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About Seiryuu

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  1. An article from 2012 posits that the incidence of homosexuality may arise from epigenetic factors. Anyone know of any more recent papers that's relevant to that branch of thought?
  2. 6.70 cm-tall cylinder floats in water with its axis perpendicular to the surface. The length of the cylinder above water is 1.70 cm. Ok, so there's 5.00 cm in height of cylinder above water. The density of water is [math]\frac{1000kg}{m^3}[/math] or [math]\frac{1g}{cm^3}[/math]. Is this even possible to do without the radius?
  3. I am really, really grateful for your expertise, Charon. Thank you very much!
  4. So if the trials were performed identically in every way, I would just take all the data and make one "big trial?" So I'm inferring that if there was something slightly different, they'd have to stay separate and my all overall conclusion would be that they're somewhat significant?
  5. While searching for articles to reference in my discussion in my lab report, I have discovered the magic of using keywords like "photoresponses." Is there an archive where I can search for these words and their meanings like a glossary? P.S. Anyone know the word for tending to flee the center? I would use centrifugal tendencies, but that seems to be more physics related.
  6. Really should've added "questions for you to think about" to my earlier post. :/
  7. From the lab manual I have, the formula was [math]\chi^2=\frac{(observed-expected)^2}{expected}[/math]. I know that the expected number is the number of replicates we tested divided by the number of possible choices (i.e., 3). In my group's first trial, the replicates preferred to stay in the darker region such that our calculated chi-square value was greater than the critical chi-square of 2 degrees of freedom (5.99), whereas in our second trial, the replicates showed no significant preference to any of our choices and as such the calculated chi-square value of trial 2 was less than the critical chi-square value of 5.99. In other words: We were able to reject the null hypothesis in trial 1. We were unable to reject the null hypothesis in trial 2.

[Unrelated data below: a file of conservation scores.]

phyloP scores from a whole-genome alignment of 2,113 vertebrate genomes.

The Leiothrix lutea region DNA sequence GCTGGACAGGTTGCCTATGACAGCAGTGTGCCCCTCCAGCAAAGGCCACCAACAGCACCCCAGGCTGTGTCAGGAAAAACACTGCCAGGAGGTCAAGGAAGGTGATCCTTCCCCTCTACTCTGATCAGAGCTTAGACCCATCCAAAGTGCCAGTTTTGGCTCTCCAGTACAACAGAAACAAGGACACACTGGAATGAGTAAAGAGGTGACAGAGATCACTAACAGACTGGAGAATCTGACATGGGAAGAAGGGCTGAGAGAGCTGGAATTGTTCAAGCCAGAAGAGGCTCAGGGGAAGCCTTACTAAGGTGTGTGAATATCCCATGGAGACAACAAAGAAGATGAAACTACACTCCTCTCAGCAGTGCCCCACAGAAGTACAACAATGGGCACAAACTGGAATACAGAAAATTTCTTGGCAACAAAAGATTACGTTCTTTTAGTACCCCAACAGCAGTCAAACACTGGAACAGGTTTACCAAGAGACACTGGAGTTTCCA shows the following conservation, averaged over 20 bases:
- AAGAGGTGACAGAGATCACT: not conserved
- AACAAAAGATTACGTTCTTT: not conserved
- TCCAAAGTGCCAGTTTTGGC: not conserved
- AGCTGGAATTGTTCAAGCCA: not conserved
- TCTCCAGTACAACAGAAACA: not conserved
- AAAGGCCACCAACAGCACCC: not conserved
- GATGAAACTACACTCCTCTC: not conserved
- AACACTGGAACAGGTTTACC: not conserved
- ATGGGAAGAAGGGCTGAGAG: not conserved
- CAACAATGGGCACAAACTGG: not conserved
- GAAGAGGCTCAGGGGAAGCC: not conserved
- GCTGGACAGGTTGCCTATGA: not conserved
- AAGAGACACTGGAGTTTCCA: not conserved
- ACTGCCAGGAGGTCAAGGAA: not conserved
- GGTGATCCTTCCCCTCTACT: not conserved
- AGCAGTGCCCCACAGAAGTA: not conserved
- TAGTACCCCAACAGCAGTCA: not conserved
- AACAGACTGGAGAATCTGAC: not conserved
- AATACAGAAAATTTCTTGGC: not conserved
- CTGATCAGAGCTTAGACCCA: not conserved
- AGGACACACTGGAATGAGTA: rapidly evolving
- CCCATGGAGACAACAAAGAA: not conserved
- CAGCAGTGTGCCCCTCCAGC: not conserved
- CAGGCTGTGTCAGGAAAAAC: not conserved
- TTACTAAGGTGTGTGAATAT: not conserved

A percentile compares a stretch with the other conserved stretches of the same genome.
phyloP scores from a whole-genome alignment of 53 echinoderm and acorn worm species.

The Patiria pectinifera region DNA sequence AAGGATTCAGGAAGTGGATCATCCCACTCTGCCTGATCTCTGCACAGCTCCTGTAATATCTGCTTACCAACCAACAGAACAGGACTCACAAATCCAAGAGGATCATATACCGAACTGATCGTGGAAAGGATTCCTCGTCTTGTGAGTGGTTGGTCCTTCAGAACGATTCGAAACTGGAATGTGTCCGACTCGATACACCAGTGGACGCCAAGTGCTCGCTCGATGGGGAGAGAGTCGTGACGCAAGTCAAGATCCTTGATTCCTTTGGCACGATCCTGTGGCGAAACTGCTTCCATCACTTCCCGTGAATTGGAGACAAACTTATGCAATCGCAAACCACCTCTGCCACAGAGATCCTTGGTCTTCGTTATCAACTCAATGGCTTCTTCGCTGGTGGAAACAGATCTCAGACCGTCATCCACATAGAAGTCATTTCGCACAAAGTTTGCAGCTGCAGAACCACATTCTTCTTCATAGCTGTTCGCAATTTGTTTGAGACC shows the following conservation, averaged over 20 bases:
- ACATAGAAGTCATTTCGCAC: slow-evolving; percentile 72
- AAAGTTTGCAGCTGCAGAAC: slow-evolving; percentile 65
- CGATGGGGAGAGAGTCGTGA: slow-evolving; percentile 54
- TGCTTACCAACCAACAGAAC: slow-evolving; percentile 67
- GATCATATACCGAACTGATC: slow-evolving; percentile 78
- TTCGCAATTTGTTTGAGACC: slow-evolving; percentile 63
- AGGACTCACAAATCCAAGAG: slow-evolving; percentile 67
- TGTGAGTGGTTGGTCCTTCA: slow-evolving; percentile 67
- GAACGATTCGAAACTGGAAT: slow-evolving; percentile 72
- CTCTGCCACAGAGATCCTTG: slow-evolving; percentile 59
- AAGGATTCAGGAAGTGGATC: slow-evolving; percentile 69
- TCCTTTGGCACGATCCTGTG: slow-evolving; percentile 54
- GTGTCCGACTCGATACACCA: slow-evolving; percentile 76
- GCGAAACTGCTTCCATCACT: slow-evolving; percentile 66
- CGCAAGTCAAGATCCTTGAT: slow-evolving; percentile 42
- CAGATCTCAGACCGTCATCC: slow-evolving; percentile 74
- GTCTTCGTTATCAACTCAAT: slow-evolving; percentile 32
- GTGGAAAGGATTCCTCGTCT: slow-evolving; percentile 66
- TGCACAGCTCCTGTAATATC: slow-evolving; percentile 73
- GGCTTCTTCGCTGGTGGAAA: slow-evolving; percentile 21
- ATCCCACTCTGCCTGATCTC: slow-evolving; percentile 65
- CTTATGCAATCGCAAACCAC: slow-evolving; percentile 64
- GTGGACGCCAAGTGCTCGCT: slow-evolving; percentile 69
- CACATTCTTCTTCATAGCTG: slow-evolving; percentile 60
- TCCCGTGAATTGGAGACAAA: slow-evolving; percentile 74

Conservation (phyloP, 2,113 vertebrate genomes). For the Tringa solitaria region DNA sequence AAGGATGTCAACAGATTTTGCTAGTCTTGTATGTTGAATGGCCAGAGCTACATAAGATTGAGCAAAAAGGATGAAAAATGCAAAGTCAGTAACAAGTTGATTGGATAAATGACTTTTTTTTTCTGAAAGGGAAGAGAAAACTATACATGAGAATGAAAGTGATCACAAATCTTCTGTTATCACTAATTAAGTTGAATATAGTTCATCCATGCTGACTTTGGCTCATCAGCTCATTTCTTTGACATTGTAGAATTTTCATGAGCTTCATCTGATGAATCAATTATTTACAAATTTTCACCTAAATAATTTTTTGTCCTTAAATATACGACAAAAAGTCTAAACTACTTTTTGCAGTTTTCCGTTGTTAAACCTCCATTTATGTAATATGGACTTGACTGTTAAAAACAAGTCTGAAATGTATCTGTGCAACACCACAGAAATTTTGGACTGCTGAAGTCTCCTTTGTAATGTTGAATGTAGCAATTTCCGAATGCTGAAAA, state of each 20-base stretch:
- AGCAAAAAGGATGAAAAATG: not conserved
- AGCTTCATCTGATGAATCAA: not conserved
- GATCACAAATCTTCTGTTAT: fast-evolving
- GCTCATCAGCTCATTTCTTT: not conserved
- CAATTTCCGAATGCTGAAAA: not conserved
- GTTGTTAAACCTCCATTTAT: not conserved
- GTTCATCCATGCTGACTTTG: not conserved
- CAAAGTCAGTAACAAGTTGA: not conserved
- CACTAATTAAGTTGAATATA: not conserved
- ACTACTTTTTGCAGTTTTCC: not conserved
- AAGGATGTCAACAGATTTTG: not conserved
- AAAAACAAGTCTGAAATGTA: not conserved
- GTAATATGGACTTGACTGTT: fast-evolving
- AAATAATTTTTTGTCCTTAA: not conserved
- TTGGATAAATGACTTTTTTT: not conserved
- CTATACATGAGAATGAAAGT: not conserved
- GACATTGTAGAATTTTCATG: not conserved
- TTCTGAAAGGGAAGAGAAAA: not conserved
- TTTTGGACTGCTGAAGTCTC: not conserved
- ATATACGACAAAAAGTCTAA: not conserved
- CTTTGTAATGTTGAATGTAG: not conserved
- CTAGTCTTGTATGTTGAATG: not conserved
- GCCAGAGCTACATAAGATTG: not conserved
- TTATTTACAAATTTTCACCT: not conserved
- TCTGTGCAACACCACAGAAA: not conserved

8. My group had recently done a choice experiment on Artemia with respect to preference of light intensity (three zones: one covered with black plastic, one covered with a fabric that's weaved so some light gets through, and one with no barrier). We performed two trials and the data we collected allowed us to both reject and fail to reject the null hypothesis using the chi-square test and the table of critical chi-square values (separately). So does that mean that there is some significance? No significance?
  9. No matter what people say, I believe that the concept ofmorality is merely constructed by humans. I mean, non-mammalian organisms haveonly the drive to survive and are completely amoral. Mammals, however, have alimbic system which governs emotion. I hypothesize that good and evil arosefrom the pleasure principle: what makes us feel better is good and what makesus feel worse is bad. Then there is the societal aspect of things, where somesacrifices are made (we can’t always have instant gratification) for thegreater good of the community. We’re still controlled by our selfish impulses. It’s just they’vebeen redirected in ways that support mutualism so that it seems like we’re beingnice, and we are, in a way. But doing good? Furthers our own needs.
  10. I think I understand now. So pi bonds along the same plane of two atoms will only form a pi bond between them and not any other ones? And this is why allene has a sort of "twist" in its shape; so that the carbons on the ends don't have p orbitals along the same plane?
  11. So today I learned about sigma and pi bonds in my chemistry lecture today. As I'm doing some of the exercises, I'm stuck in the bonding of allene ([ce]C3H4[/ce]). Is it possible to have orbitals share pi bonds? If I'm doing this correctly, there should still be p orbitals on all carbons after the sp2 orbitals that don't mix with any other orbitals.
  12. So you end up with a positive value. But that's not squaring, is it? You're just multiplying a complex number by its conjugate.
  13. From any wavefunction we can determine the probability of where an electron may be. I don't understand the rationale of taking the square of R( r ) instead of using its absolute value. Could someone explain this? NOTE: I haven't taken surface area into account yet.
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